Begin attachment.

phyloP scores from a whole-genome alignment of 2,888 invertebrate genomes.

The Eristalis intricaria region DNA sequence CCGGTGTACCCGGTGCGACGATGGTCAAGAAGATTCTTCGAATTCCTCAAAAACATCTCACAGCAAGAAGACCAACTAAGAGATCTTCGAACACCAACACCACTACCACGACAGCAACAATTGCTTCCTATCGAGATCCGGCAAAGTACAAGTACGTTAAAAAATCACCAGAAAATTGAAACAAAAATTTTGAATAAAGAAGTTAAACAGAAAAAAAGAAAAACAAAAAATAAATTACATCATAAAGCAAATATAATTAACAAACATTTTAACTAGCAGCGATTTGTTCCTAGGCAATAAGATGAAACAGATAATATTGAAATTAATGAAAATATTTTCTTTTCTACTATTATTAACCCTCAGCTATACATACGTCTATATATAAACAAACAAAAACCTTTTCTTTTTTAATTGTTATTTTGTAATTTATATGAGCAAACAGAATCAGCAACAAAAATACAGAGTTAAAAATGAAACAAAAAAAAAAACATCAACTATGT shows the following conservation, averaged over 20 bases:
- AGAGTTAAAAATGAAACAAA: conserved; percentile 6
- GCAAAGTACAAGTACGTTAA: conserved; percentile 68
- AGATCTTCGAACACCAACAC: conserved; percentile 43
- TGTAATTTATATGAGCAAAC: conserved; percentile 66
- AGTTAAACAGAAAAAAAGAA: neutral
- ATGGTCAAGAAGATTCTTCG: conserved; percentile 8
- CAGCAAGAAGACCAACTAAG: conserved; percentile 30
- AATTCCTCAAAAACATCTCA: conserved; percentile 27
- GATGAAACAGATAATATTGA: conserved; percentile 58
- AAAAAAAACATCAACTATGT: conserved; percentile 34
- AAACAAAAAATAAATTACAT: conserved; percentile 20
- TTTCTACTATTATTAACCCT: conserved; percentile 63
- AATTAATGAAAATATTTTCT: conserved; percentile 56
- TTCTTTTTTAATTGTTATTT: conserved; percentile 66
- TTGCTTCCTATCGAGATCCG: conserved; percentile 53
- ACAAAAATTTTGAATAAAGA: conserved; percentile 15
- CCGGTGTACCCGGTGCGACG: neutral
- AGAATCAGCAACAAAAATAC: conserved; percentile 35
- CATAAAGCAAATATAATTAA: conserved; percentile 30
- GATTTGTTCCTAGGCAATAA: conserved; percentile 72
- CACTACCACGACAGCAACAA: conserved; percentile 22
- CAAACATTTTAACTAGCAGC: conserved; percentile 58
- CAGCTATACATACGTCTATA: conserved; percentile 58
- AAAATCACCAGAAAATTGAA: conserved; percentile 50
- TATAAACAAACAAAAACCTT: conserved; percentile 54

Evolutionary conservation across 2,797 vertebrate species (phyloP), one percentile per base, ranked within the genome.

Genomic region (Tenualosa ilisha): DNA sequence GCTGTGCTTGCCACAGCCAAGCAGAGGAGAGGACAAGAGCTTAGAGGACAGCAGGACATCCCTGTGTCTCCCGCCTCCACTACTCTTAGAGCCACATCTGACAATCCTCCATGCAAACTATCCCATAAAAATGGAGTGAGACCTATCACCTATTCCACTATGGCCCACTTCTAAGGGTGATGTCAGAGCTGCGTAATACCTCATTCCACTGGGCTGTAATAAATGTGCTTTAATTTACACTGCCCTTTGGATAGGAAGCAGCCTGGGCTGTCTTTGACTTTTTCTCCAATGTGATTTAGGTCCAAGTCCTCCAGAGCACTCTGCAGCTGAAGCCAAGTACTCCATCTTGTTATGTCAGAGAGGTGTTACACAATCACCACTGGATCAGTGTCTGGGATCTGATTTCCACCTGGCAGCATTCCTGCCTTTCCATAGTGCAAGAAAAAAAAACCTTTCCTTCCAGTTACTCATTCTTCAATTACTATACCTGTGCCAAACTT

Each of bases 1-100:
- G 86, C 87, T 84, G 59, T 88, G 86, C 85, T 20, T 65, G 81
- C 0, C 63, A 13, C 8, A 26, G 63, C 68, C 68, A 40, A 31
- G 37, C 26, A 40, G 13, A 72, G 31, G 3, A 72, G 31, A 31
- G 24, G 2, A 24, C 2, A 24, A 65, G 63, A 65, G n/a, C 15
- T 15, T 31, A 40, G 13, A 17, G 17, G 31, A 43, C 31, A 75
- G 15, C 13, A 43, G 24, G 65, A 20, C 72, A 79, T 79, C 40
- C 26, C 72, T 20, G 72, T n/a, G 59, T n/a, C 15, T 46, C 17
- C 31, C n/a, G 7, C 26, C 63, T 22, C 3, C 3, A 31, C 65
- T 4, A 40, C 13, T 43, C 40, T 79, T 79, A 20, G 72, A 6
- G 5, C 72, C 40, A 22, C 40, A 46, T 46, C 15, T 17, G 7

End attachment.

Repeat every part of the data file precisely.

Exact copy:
phyloP scores from a whole-genome alignment of 2,888 invertebrate genomes.

The Eristalis intricaria region DNA sequence CCGGTGTACCCGGTGCGACGATGGTCAAGAAGATTCTTCGAATTCCTCAAAAACATCTCACAGCAAGAAGACCAACTAAGAGATCTTCGAACACCAACACCACTACCACGACAGCAACAATTGCTTCCTATCGAGATCCGGCAAAGTACAAGTACGTTAAAAAATCACCAGAAAATTGAAACAAAAATTTTGAATAAAGAAGTTAAACAGAAAAAAAGAAAAACAAAAAATAAATTACATCATAAAGCAAATATAATTAACAAACATTTTAACTAGCAGCGATTTGTTCCTAGGCAATAAGATGAAACAGATAATATTGAAATTAATGAAAATATTTTCTTTTCTACTATTATTAACCCTCAGCTATACATACGTCTATATATAAACAAACAAAAACCTTTTCTTTTTTAATTGTTATTTTGTAATTTATATGAGCAAACAGAATCAGCAACAAAAATACAGAGTTAAAAATGAAACAAAAAAAAAAACATCAACTATGT shows the following conservation, averaged over 20 bases:
- AGAGTTAAAAATGAAACAAA: conserved; percentile 6
- GCAAAGTACAAGTACGTTAA: conserved; percentile 68
- AGATCTTCGAACACCAACAC: conserved; percentile 43
- TGTAATTTATATGAGCAAAC: conserved; percentile 66
- AGTTAAACAGAAAAAAAGAA: neutral
- ATGGTCAAGAAGATTCTTCG: conserved; percentile 8
- CAGCAAGAAGACCAACTAAG: conserved; percentile 30
- AATTCCTCAAAAACATCTCA: conserved; percentile 27
- GATGAAACAGATAATATTGA: conserved; percentile 58
- AAAAAAAACATCAACTATGT: conserved; percentile 34
- AAACAAAAAATAAATTACAT: conserved; percentile 20
- TTTCTACTATTATTAACCCT: conserved; percentile 63
- AATTAATGAAAATATTTTCT: conserved; percentile 56
- TTCTTTTTTAATTGTTATTT: conserved; percentile 66
- TTGCTTCCTATCGAGATCCG: conserved; percentile 53
- ACAAAAATTTTGAATAAAGA: conserved; percentile 15
- CCGGTGTACCCGGTGCGACG: neutral
- AGAATCAGCAACAAAAATAC: conserved; percentile 35
- CATAAAGCAAATATAATTAA: conserved; percentile 30
- GATTTGTTCCTAGGCAATAA: conserved; percentile 72
- CACTACCACGACAGCAACAA: conserved; percentile 22
- CAAACATTTTAACTAGCAGC: conserved; percentile 58
- CAGCTATACATACGTCTATA: conserved; percentile 58
- AAAATCACCAGAAAATTGAA: conserved; percentile 50
- TATAAACAAACAAAAACCTT: conserved; percentile 54

Evolutionary conservation across 2,797 vertebrate species (phyloP), one percentile per base, ranked within the genome.

Genomic region (Tenualosa ilisha): DNA sequence GCTGTGCTTGCCACAGCCAAGCAGAGGAGAGGACAAGAGCTTAGAGGACAGCAGGACATCCCTGTGTCTCCCGCCTCCACTACTCTTAGAGCCACATCTGACAATCCTCCATGCAAACTATCCCATAAAAATGGAGTGAGACCTATCACCTATTCCACTATGGCCCACTTCTAAGGGTGATGTCAGAGCTGCGTAATACCTCATTCCACTGGGCTGTAATAAATGTGCTTTAATTTACACTGCCCTTTGGATAGGAAGCAGCCTGGGCTGTCTTTGACTTTTTCTCCAATGTGATTTAGGTCCAAGTCCTCCAGAGCACTCTGCAGCTGAAGCCAAGTACTCCATCTTGTTATGTCAGAGAGGTGTTACACAATCACCACTGGATCAGTGTCTGGGATCTGATTTCCACCTGGCAGCATTCCTGCCTTTCCATAGTGCAAGAAAAAAAAACCTTTCCTTCCAGTTACTCATTCTTCAATTACTATACCTGTGCCAAACTT

Each of bases 1-100:
- G 86, C 87, T 84, G 59, T 88, G 86, C 85, T 20, T 65, G 81
- C 0, C 63, A 13, C 8, A 26, G 63, C 68, C 68, A 40, A 31
- G 37, C 26, A 40, G 13, A 72, G 31, G 3, A 72, G 31, A 31
- G 24, G 2, A 24, C 2, A 24, A 65, G 63, A 65, G n/a, C 15
- T 15, T 31, A 40, G 13, A 17, G 17, G 31, A 43, C 31, A 75
- G 15, C 13, A 43, G 24, G 65, A 20, C 72, A 79, T 79, C 40
- C 26, C 72, T 20, G 72, T n/a, G 59, T n/a, C 15, T 46, C 17
- C 31, C n/a, G 7, C 26, C 63, T 22, C 3, C 3, A 31, C 65
- T 4, A 40, C 13, T 43, C 40, T 79, T 79, A 20, G 72, A 6
- G 5, C 72, C 40, A 22, C 40, A 46, T 46, C 15, T 17, G 7